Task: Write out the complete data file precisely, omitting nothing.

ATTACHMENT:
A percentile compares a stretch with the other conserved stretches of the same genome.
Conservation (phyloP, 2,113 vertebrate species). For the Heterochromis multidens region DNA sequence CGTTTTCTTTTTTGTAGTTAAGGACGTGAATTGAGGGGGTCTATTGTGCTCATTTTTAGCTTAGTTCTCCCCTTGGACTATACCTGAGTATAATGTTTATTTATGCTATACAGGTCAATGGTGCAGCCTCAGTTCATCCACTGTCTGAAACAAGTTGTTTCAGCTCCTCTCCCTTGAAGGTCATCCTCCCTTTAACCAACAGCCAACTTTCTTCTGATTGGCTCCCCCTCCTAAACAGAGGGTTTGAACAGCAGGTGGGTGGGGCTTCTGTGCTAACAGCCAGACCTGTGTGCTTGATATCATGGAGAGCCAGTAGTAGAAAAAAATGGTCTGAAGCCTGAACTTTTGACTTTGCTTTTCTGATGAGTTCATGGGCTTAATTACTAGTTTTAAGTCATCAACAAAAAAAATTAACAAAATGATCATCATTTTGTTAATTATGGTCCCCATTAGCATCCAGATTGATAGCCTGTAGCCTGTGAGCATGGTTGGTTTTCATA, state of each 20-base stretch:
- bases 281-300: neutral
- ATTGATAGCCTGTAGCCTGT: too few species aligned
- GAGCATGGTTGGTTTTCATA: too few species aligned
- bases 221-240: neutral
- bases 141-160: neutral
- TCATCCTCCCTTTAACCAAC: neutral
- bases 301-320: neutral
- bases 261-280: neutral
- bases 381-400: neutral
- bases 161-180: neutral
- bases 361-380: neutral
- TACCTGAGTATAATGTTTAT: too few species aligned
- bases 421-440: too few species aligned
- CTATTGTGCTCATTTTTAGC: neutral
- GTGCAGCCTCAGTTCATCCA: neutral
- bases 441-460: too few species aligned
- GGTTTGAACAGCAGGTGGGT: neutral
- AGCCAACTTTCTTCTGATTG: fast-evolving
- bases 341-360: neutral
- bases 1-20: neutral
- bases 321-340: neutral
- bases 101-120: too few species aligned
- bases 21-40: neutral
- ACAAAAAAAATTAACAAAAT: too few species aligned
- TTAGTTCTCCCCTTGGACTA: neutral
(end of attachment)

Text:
A percentile compares a stretch with the other conserved stretches of the same genome.
Conservation (phyloP, 2,113 vertebrate species). For the Heterochromis multidens region DNA sequence CGTTTTCTTTTTTGTAGTTAAGGACGTGAATTGAGGGGGTCTATTGTGCTCATTTTTAGCTTAGTTCTCCCCTTGGACTATACCTGAGTATAATGTTTATTTATGCTATACAGGTCAATGGTGCAGCCTCAGTTCATCCACTGTCTGAAACAAGTTGTTTCAGCTCCTCTCCCTTGAAGGTCATCCTCCCTTTAACCAACAGCCAACTTTCTTCTGATTGGCTCCCCCTCCTAAACAGAGGGTTTGAACAGCAGGTGGGTGGGGCTTCTGTGCTAACAGCCAGACCTGTGTGCTTGATATCATGGAGAGCCAGTAGTAGAAAAAAATGGTCTGAAGCCTGAACTTTTGACTTTGCTTTTCTGATGAGTTCATGGGCTTAATTACTAGTTTTAAGTCATCAACAAAAAAAATTAACAAAATGATCATCATTTTGTTAATTATGGTCCCCATTAGCATCCAGATTGATAGCCTGTAGCCTGTGAGCATGGTTGGTTTTCATA, state of each 20-base stretch:
- bases 281-300: neutral
- ATTGATAGCCTGTAGCCTGT: too few species aligned
- GAGCATGGTTGGTTTTCATA: too few species aligned
- bases 221-240: neutral
- bases 141-160: neutral
- TCATCCTCCCTTTAACCAAC: neutral
- bases 301-320: neutral
- bases 261-280: neutral
- bases 381-400: neutral
- bases 161-180: neutral
- bases 361-380: neutral
- TACCTGAGTATAATGTTTAT: too few species aligned
- bases 421-440: too few species aligned
- CTATTGTGCTCATTTTTAGC: neutral
- GTGCAGCCTCAGTTCATCCA: neutral
- bases 441-460: too few species aligned
- GGTTTGAACAGCAGGTGGGT: neutral
- AGCCAACTTTCTTCTGATTG: fast-evolving
- bases 341-360: neutral
- bases 1-20: neutral
- bases 321-340: neutral
- bases 101-120: too few species aligned
- bases 21-40: neutral
- ACAAAAAAAATTAACAAAAT: too few species aligned
- TTAGTTCTCCCCTTGGACTA: neutral